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Prison privatization at issue in Michigan
A prison privatization bill that aims to lighten the state's giant corrections budget is being held up in Michigan's Republican-controlled House.
HB 5174 would authorize the Department of Corrections to privatize corrections facilities, but only if the private prisons operate at a 10 percent cost savings. Privatization has general support amongst Michigan Republicans, but Democrats along with a small contingent of Republican legislators are leading efforts to block the bill's progression. Most of the Republican opposition have prisons in their districts and fear the economic repercussions of closing state-run facilities. Unions similarly see private prisons as an economic threat, and have lobbied heavily against privatization efforts.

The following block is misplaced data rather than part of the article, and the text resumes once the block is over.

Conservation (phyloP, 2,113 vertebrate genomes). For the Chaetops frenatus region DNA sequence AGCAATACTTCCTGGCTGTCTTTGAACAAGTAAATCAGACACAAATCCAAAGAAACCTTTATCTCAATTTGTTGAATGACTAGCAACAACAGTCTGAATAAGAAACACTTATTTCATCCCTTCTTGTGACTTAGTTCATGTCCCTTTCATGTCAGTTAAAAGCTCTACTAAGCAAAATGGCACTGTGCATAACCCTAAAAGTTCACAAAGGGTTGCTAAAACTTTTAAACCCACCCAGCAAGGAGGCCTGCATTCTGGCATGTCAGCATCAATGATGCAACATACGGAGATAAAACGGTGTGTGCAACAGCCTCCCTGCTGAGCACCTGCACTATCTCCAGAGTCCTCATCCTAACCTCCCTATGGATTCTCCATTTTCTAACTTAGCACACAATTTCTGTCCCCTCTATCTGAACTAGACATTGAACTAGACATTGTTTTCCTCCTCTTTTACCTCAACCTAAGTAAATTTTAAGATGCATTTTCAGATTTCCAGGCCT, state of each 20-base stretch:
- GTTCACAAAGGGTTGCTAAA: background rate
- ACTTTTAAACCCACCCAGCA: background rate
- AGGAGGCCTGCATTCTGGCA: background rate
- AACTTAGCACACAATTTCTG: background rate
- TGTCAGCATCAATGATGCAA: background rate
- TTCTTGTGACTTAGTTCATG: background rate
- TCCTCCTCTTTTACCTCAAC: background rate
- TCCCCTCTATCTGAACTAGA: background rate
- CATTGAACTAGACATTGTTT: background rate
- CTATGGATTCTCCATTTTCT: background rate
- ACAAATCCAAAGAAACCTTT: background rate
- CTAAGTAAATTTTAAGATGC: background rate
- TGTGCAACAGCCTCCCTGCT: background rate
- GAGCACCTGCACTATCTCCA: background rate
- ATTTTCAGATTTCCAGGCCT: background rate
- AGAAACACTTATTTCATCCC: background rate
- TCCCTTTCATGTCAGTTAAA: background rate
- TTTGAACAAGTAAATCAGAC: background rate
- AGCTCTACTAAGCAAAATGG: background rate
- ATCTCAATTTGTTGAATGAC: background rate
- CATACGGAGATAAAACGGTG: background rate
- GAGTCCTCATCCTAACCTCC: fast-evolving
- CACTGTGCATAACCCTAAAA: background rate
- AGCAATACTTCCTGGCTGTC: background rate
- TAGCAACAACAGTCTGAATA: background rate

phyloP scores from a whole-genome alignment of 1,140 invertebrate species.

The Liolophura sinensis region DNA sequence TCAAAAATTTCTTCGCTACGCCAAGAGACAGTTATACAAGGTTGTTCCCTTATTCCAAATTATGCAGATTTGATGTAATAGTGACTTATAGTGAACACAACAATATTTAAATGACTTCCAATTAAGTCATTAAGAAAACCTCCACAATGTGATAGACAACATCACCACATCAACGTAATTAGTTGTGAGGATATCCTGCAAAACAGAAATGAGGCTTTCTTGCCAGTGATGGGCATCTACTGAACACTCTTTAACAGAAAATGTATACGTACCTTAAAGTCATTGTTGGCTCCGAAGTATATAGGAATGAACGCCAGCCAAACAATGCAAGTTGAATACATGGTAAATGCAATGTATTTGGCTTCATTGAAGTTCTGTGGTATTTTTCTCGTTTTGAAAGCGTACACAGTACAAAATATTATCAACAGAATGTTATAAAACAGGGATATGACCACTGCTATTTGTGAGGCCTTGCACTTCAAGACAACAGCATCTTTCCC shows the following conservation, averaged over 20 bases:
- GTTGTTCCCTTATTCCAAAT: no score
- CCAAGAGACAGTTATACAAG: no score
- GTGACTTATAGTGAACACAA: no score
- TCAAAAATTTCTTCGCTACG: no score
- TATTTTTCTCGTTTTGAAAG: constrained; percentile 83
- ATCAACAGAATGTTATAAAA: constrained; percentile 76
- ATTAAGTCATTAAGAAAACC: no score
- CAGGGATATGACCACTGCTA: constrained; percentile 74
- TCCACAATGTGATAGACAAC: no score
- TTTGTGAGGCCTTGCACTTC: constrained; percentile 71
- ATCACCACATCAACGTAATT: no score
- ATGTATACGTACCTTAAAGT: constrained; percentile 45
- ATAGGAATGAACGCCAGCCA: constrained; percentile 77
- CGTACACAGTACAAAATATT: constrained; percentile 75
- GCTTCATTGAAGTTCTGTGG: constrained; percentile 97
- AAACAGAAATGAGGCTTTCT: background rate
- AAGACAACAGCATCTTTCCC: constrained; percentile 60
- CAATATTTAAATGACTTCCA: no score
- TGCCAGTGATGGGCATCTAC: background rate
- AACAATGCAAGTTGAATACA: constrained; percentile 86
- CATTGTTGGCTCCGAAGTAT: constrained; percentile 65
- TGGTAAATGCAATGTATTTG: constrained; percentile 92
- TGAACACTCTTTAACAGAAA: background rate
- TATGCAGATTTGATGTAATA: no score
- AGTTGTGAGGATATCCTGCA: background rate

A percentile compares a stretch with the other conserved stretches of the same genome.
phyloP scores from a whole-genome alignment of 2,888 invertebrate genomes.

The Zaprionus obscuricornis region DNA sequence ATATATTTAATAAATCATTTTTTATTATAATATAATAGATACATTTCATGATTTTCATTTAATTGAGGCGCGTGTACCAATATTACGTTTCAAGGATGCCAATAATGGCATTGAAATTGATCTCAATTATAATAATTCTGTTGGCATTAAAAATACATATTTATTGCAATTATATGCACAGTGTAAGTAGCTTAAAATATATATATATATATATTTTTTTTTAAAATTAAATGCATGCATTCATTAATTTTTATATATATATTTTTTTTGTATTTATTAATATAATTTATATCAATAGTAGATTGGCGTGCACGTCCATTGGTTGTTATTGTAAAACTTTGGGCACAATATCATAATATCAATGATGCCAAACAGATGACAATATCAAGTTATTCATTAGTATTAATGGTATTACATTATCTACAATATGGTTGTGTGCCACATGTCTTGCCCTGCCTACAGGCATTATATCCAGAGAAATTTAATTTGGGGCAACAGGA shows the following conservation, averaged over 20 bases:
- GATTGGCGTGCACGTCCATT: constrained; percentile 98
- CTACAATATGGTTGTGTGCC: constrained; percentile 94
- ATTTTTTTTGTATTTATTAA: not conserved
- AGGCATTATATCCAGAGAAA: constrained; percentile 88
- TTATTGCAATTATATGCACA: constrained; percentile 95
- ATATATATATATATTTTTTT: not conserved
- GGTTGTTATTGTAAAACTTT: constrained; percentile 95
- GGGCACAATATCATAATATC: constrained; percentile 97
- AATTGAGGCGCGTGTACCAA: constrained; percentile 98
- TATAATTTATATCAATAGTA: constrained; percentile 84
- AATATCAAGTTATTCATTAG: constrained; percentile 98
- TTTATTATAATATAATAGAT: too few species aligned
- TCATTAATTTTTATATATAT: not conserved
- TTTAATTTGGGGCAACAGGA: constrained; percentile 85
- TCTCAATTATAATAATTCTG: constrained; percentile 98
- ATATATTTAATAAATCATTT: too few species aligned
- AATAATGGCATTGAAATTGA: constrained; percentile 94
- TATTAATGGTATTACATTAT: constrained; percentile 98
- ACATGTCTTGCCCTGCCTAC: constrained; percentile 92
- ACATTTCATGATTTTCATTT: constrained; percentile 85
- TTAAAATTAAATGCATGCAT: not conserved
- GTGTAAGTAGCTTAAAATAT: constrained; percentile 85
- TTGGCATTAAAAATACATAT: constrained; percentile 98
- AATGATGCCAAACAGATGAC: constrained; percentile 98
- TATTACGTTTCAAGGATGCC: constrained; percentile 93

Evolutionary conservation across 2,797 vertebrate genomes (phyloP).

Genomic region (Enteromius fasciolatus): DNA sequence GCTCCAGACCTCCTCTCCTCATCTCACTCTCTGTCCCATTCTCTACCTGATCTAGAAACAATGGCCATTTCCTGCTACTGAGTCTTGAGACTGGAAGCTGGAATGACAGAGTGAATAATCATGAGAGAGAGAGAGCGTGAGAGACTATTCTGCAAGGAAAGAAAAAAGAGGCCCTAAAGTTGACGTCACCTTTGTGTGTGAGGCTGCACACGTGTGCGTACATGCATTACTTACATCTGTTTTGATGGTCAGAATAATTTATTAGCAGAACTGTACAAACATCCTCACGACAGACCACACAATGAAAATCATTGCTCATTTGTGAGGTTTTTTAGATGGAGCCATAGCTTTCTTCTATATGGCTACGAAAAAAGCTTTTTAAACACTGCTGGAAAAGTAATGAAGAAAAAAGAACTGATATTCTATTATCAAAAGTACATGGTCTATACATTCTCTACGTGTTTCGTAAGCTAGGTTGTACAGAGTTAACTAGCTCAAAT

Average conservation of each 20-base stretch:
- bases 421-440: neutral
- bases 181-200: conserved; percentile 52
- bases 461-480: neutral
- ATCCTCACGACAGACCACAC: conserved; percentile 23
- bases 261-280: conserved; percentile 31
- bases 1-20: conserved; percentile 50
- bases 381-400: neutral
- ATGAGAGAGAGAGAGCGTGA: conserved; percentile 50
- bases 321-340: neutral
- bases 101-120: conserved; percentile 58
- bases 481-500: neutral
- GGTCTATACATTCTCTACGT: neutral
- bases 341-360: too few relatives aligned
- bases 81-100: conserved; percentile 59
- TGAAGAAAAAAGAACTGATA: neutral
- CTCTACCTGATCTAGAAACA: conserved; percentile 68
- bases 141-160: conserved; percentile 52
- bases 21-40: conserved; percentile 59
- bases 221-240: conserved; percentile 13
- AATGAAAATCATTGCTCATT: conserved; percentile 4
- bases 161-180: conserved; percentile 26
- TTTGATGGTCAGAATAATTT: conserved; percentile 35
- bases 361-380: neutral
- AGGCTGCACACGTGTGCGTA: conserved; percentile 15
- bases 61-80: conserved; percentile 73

As I argued last week, this sort of thinking is wrongheaded. Locking people up shouldn't be a jobs program for state employees and unions; and viewing it as such creates perverse incentives. Costs must be reduced, and budgets must be cut, if the state is to correct its unsustainable financial course. Those cuts have to come from somewhere and the Department of Corrections is a perfect place to start.
Michigan has one of the most expensive correctional systems in the nation. Its budget has remained bloated despite falling prison populations. Despite these facts, unions and supportive legislators balk at efforts to reduce costs.
When groups block policies out of narrow self-interest it is taxpayers who pay for it in the end.